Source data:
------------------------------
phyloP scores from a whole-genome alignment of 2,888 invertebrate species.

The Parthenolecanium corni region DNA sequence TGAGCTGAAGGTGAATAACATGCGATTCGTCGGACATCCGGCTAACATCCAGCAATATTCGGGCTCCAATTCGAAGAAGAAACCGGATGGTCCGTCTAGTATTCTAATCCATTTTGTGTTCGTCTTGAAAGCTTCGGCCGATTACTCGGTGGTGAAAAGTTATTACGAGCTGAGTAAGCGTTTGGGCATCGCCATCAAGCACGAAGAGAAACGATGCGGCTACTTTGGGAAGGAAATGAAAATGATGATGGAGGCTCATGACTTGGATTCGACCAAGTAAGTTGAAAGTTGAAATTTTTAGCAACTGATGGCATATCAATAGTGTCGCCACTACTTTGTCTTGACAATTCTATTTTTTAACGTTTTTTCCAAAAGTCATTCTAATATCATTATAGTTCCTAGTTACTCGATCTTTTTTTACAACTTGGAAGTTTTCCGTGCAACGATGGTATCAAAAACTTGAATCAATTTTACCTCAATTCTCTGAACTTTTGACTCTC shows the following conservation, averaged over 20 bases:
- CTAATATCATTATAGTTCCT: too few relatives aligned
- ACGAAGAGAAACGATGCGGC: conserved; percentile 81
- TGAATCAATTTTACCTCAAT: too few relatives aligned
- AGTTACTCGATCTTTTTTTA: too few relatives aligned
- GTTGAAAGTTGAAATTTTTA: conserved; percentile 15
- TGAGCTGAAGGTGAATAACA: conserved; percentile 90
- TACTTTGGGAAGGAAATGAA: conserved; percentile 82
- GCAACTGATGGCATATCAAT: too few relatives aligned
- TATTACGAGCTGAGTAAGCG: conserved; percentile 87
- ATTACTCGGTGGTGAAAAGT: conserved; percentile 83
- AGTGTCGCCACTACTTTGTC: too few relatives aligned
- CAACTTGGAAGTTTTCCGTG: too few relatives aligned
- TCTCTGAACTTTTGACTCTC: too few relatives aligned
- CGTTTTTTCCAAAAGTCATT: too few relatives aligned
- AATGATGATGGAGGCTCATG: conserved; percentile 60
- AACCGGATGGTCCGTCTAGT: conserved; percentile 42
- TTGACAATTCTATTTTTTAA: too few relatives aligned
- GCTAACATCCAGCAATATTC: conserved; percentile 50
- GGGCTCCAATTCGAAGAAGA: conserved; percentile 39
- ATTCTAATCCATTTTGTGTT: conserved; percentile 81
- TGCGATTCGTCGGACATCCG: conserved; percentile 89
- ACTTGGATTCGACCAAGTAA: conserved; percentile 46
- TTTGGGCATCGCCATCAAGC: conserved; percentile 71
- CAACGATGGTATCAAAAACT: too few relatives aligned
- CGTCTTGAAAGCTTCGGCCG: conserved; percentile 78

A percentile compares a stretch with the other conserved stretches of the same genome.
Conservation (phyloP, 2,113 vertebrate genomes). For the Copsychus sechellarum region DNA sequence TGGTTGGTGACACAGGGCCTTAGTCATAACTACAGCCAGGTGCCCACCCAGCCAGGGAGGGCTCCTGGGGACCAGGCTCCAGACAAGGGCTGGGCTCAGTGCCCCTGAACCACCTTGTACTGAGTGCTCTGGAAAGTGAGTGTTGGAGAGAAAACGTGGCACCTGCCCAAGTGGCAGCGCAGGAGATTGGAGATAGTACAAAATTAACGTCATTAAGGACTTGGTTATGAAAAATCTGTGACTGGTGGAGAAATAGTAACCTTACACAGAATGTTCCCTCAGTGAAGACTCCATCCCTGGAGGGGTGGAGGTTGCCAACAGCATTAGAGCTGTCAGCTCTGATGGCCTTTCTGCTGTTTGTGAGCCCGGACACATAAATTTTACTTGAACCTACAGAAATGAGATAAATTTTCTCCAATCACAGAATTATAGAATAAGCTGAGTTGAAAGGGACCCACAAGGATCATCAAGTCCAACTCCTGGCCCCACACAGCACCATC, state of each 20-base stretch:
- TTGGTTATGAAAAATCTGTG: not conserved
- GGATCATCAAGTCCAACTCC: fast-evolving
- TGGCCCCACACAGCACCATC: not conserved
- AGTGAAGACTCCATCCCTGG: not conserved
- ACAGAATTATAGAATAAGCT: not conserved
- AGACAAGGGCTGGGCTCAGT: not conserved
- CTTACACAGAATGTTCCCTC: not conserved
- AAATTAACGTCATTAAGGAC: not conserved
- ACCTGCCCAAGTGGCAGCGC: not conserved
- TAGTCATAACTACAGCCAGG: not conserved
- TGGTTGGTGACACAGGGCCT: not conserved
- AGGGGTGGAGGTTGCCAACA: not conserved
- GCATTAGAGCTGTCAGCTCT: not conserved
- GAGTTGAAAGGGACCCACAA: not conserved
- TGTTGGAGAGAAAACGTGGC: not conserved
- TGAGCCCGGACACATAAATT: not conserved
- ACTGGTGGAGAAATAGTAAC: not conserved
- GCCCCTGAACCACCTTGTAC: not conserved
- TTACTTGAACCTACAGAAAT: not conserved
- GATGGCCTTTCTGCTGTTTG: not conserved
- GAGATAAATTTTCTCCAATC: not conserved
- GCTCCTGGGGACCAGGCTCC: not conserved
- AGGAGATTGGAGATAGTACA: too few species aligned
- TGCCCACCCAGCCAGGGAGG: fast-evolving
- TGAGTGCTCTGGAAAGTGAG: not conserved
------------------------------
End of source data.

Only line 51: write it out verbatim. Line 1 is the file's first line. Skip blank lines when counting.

- GCTCCTGGGGACCAGGCTCC: not conserved